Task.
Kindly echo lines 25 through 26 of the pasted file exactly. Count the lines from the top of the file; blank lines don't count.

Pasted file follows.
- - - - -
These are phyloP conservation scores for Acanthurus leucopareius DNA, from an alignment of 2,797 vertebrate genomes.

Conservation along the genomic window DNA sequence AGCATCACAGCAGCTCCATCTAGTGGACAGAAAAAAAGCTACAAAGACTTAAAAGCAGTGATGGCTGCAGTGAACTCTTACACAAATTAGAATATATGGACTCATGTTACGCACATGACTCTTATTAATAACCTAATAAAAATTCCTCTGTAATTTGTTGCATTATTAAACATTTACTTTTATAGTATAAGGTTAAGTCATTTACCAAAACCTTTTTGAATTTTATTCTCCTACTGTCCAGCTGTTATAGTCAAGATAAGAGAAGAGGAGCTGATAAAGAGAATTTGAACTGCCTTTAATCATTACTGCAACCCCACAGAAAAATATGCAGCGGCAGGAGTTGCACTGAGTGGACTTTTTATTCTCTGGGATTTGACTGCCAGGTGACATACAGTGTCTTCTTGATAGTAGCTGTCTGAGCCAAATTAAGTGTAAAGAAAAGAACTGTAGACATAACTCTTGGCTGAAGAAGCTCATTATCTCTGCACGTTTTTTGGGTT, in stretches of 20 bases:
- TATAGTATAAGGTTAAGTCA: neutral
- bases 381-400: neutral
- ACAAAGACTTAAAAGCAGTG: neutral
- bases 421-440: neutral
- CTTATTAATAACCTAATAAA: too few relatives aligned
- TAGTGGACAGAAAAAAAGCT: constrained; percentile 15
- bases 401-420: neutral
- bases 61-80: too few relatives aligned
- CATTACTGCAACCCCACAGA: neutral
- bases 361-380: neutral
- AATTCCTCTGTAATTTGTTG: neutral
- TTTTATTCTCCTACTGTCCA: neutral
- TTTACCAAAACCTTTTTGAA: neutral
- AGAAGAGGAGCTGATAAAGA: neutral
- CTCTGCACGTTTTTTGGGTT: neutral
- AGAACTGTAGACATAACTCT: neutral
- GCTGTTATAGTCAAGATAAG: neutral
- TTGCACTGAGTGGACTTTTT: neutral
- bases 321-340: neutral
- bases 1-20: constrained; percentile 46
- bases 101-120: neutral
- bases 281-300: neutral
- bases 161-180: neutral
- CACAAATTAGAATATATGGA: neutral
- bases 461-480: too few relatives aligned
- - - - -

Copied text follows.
- bases 161-180: neutral
- CACAAATTAGAATATATGGA: neutral